Teryola [top L], Trio Abozekrys [bottom L], Naseer Shamma, Iraqi oud virtuoso and curator of Arabic Music Days [top R], Gharbi Twins Trio [middle R], Maqamat Trio [bottom R]
Arabic Music Days is taking place from 1 till 5 March, presenting one ensemble from the Arab world daily.
Focusing on trios, the participating artists include renowned names from the region presenting Arab and Persian music.
Among the programme highlights is Iraqi composer and oud virtuoso Naseer Shamma, who is also curating the event. His trio is scheduled to perform on 4 March.
Egypt is represented by two trios: Teryola and Trio Abozekrys.
A brand new formation, Teryola's lineup includes Hany Elbadry on ney, Mohamed Essam on piano and Mohamed Arafa on percussions. Their Germany concert will mark the official launch of the ensemble that presents mostly compositions by Elbadry in addition to other works.
Hany Hamed Elbadry is among the leading Egyptian musicians specialised in playing the ney, an end-blown flute and one of the oldest instruments in Arabic musical culture. For over three decades, Elbadry has developed a unique technique for the instrument and composed over 100 works featuring the ney. Today, as part of teaching the ney, Elbadry continues to join numerous formations performing a variety of music genres and adding a one-of-a-kind flavour to the performance.
From Shahinaz and Noun to Longa Hojaz and Jeharkah Fantasy, the Teryola will play eight of Elbadry's compositions topped with the arrangements of Enta Omry by Mohamed Abdel-Wahab, Just in the Memory by Mohamed Fouad, and Sands by Ahmad Hassan.
Another Egyptian formation included in the Arabic Music Days' programming is the Abozekry Trio, founded by Egyptian oud player Mohamed Abozekry, who over the past years has been performing with different formations that often carry his name, and fuse jazz with Oriental tunes. Among his most recent projects is the Abozekry Sextet, with which he performed at the Cairo Opera House last January.
A graduate of Beit El-Oud (The House of Oud) where he studied with Naseer Shamma, and the Lyon Academy of Music, Abozekry has created several imprints in the Egyptian music scene over the past decade. In 2010, he formed a band called Karkade with which he explores fusions of popular and classical music alongside Sufi calls and secular poetry.
A brainchild of renowned Iraqi oud virtuoso Naseer Shamma, the Arabic Music Days held at the Pierre Boules Hall in Berlin, Germany, is a recurring initiative, which in its current season has been extended from three to five days, giving an opportunity to a larger number of musicians to showcase their work.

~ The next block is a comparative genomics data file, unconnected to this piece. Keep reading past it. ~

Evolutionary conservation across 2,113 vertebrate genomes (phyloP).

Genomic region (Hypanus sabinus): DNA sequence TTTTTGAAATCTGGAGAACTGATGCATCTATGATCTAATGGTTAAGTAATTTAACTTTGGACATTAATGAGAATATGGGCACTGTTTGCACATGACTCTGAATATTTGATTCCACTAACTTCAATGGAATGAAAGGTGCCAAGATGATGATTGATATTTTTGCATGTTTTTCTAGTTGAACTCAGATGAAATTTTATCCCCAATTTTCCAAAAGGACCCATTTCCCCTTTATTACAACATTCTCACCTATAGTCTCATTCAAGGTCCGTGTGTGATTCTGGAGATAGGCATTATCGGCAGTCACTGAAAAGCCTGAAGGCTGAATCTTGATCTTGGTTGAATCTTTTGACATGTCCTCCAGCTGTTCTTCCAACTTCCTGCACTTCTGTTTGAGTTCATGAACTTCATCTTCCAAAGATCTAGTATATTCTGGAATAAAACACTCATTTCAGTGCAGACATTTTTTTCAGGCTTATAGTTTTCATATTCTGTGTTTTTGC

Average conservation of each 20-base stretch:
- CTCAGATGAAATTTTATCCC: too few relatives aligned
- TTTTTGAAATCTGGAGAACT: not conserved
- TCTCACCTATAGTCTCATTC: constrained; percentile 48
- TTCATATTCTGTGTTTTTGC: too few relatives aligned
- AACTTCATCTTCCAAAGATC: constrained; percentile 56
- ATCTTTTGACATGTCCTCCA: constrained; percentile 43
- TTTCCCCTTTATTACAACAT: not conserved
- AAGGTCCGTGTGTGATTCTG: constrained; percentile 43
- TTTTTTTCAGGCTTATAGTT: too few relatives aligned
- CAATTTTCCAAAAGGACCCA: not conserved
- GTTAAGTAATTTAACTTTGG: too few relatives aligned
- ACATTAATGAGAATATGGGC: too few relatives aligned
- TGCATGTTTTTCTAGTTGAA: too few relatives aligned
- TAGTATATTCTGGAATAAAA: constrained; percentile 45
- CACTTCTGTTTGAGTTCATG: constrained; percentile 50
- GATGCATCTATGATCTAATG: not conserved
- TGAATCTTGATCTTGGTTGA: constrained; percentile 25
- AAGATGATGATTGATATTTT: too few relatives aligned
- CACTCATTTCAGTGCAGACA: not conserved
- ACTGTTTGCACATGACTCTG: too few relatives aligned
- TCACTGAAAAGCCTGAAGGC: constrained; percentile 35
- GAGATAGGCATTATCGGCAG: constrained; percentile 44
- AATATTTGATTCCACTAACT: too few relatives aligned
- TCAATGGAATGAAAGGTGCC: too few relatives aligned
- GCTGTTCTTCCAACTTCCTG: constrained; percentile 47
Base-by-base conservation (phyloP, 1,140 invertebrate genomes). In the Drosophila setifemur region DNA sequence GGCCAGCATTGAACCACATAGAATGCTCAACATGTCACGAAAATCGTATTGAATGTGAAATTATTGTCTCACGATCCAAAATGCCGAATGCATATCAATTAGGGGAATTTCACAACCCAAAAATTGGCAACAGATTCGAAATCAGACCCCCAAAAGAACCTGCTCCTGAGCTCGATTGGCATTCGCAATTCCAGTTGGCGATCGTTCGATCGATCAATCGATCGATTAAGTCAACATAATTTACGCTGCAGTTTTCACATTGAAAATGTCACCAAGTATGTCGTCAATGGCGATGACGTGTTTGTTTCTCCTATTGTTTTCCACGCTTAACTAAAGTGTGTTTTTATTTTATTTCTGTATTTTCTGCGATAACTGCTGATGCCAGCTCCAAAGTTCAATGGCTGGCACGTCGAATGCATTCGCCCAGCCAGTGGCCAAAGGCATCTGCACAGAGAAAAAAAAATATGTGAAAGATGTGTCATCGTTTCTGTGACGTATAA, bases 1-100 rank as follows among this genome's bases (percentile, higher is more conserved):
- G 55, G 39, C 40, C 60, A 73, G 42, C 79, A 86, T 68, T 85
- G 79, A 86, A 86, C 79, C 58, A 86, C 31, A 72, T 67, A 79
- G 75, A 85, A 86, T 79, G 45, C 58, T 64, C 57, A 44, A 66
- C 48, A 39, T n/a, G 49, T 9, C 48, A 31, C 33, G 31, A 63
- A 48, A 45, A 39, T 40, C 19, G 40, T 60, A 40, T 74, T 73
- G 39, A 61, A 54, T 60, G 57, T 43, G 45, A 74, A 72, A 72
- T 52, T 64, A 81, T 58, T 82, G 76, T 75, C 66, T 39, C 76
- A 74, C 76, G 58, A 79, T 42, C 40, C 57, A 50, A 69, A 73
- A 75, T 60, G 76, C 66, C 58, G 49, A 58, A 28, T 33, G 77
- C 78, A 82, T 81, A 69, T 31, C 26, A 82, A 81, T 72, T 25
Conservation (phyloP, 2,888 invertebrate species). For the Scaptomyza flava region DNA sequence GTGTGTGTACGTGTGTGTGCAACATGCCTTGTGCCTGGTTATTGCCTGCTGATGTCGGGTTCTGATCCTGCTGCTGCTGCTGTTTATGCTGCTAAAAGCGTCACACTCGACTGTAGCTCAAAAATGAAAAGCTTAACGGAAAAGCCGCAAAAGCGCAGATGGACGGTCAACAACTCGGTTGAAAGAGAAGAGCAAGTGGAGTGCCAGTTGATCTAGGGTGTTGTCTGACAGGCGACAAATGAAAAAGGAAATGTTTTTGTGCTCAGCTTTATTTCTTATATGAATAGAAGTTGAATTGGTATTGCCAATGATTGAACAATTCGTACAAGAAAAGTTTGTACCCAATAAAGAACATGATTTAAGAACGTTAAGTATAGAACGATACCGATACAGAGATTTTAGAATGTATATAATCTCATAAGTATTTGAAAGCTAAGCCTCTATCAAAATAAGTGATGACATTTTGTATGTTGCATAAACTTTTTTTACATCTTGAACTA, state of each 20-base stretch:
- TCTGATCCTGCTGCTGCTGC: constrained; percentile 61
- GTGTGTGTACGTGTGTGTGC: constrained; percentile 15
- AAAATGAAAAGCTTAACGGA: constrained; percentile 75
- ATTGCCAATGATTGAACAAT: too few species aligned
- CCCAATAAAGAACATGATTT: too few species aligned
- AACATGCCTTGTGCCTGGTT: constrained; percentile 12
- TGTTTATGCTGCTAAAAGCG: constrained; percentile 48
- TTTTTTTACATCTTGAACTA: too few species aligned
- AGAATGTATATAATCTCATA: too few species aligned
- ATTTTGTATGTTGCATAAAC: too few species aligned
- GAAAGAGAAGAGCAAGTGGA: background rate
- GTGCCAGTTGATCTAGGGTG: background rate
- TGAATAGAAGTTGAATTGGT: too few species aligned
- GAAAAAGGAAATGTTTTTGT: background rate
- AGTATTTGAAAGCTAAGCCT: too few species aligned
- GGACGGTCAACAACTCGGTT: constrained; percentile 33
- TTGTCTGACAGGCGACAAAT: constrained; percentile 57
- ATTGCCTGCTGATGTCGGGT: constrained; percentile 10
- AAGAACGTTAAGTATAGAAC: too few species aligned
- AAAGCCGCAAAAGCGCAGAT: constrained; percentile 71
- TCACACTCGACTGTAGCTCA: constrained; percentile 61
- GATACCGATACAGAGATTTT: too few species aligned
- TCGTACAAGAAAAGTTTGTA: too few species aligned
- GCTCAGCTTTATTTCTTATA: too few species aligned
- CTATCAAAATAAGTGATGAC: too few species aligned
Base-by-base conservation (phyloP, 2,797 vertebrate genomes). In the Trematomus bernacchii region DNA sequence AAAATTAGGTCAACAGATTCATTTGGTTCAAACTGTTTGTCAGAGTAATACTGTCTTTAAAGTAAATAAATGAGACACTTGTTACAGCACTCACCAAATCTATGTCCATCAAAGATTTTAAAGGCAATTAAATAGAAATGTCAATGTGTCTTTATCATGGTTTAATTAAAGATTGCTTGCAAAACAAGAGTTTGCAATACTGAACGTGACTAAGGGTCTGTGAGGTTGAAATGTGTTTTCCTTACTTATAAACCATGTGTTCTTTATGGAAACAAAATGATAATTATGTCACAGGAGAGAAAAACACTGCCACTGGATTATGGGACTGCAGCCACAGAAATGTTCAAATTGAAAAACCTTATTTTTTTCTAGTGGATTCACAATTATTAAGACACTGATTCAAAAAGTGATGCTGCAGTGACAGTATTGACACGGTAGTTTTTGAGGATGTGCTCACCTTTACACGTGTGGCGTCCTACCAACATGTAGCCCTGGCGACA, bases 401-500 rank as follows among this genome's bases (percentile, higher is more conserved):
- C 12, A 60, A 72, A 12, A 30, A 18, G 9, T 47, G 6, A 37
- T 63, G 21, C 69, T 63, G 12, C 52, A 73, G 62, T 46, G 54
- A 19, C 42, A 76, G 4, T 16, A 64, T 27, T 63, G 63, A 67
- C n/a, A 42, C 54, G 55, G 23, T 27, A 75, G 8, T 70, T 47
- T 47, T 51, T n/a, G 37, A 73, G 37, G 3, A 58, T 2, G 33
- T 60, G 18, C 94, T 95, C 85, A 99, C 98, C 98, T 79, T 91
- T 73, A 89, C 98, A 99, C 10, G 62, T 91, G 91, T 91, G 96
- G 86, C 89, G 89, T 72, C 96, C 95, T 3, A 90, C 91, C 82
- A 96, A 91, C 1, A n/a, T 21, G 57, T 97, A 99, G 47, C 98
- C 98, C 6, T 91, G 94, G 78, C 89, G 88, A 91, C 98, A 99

Shamma's concert on 4 March will also mark the fifth anniversary of the Hall's opening.
Born in the southern city of Kut, Iraq, Shamma began his journey with oud at the age of 11 and then graduated from the Baghdad Academy of Music in 1987. During Saddam Hussein's dictatorship, he fled Iraq in the early 1990s to Cairo, where he founded the House of Oud, which until today remains the leading oud educational institution in the country, extending to teaching other Oriental instruments.
Shamma has been performing in Egypt, in the Arab region and across the world for many decades, attracting widespread attention from regular listeners as well as music academics. He has garnered over 60 awards, including the Royal British Academy Award for Best Artist in Iraq in 1994 and 1998 and the Rotterdam Arab Music Festival award.
Apart from creating music, Shamma is involved in a vast range of humanitarian works and has been credited for his activities with the 2012 International Gusi Prize. He has been assigned the Ambassador of the Iraqi Red Crescent, Ambassador of the International Non-Violence Association, and continues to serve as the UNESCO Artist for Peace and a goodwill ambassador to the International Red Crescent and Red Cross societies.
Aside from Shamma and the two Egyptian trios, Arabic Music Days will also feature other Arab musicians including Maqamat Trio, consisting of Anwar Abudragh (djoza, oud, vocals), Sulafa Haddad (piano) and Hussein Firat Fadhil (percussions); as well as Gharbi Twins Trio.
The musical offerings will be complemented with an online exhibition showcasing works by visual artists Jaber Alwan (Iraq) and Nja Mahdaoui (Tunisia).
"In a specially produced video presentation, Omani poet Saif Al-Rahbi will read from his works. Tunisian director Kaouther Ben Hania’s Oscar-nominated film The Man Who Sold His Skin will be available for streaming," reads the event's description.